2/3 cup corn
*optional 1/4 cup jalepeno and/or green peppers
1 egg
1 tsp baking soda
2 tsp baking powder
1/4 cup skim milk

1. Preheat oven to 400 degrees. Spray a baking loaf pan w/ non-stick spray.
2. Combine all ingredients in a bowl (except milk) and mix well.
3. Add milk and stir until mixture looks like soupy pancake batter.
4. Pour batter into your loaf pan.
*I did 1/2 with peppers and half without peppers. I added the peppers after the batter was in the pan.
5. Bake for 25-30 min. or until top of corn bread begins to crack.





1/11/10

Day #8: Tricking the eye

Are you overweight because you are eating too many carrots, celery sticks, apples or grapes? My guess is unlikely. However, as an active individual, looking for the competitive edge or just seeking fitness gains, I have a feeling that your overall diet is somewhat healthy.
Do you eat any of the following foods in your weekly diet?
Granola
Low fat yogurt
Whole grain bread
Whole grain pasta or brown rice
Potatoes (sweet or white)
Olive oil
Low fat cottage cheese
Greek yogurt
High fiber cereal
Oatmeal
Nuts
Natural Peanut butter
Hummus
Quinoa/Couscous
Soy milk
Dark chocolate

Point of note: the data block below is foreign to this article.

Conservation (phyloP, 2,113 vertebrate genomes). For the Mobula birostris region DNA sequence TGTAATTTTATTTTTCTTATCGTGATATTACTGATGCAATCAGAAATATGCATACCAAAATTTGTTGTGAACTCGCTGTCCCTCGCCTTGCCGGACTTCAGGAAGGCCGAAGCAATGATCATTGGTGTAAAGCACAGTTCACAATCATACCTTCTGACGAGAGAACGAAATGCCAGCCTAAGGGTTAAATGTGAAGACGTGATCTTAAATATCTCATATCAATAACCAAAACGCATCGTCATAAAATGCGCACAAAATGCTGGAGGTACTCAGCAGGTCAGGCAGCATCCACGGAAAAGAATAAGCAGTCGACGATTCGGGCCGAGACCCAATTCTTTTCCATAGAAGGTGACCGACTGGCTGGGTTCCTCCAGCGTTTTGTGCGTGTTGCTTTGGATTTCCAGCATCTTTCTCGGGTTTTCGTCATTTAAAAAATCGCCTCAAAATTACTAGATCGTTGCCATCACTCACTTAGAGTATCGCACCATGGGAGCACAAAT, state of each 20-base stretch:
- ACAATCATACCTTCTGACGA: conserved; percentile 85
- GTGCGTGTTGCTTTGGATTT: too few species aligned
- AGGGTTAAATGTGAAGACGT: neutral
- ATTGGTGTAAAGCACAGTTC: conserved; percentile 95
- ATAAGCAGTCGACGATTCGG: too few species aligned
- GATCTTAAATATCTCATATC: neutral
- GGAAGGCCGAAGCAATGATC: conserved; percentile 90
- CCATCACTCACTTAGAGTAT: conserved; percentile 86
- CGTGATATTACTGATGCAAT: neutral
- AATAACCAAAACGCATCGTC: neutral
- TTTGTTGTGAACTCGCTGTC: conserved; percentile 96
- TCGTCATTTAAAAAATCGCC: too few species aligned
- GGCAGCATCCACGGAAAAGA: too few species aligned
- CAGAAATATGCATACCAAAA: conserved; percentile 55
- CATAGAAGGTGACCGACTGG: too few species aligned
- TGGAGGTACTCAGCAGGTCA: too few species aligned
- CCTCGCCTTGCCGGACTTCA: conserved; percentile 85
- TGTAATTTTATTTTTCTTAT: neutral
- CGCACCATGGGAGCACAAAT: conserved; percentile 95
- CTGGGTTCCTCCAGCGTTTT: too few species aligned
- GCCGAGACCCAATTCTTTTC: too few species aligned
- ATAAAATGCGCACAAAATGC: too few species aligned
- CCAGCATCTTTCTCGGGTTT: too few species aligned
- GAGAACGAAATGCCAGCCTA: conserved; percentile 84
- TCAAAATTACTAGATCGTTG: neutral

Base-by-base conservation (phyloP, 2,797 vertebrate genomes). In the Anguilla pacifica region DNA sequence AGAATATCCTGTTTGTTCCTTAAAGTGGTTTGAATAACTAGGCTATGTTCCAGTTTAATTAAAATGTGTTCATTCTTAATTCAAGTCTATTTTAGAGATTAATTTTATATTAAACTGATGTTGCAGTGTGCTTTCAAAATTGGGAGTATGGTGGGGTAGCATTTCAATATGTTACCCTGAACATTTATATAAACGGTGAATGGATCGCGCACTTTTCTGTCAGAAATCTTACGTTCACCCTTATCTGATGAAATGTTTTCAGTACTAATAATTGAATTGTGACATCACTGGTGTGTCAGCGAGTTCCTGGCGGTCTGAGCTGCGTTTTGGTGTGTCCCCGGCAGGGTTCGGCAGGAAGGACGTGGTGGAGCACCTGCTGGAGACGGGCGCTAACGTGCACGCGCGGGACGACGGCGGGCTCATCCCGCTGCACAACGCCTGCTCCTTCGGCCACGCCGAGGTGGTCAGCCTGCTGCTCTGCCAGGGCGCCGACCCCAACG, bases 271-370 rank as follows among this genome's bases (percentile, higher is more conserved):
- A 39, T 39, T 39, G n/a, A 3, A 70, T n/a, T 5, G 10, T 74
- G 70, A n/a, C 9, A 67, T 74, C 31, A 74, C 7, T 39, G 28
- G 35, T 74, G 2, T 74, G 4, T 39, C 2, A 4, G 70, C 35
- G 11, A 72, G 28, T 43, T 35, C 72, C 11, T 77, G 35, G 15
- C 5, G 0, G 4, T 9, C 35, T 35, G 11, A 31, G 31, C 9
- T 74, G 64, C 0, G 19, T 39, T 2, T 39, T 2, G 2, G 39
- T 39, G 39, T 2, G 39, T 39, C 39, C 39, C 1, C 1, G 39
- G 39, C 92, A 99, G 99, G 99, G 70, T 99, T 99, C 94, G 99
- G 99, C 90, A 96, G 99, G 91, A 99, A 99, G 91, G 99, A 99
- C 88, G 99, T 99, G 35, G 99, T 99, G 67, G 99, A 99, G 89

These are just a few of the "healthy" foods that come to mind in a healthy diet and I think we could all agree that all (most) of these foods are yummy and easy to include in our daily diet. And perhaps, easy to overindulge.
I can't tell you how many times I hear from athletic individuals, who tell me about their "healthy" diet, that they continuously struggle with weight loss. One would wonder how choosing organic or natural foods, alongside working out on a daily basis, would cause a person to gain weight and not lose weight. One would think that if you abide my magazine articles or websites telling you to eat the top 20 foods (according to Runner's World) for weight loss, that one would be able to lose weight.
Well, according to many of my athletes (and perhaps yourself), eating healthy food isn't the main problem. In many cases, the problem is eating too much of them in one sitting.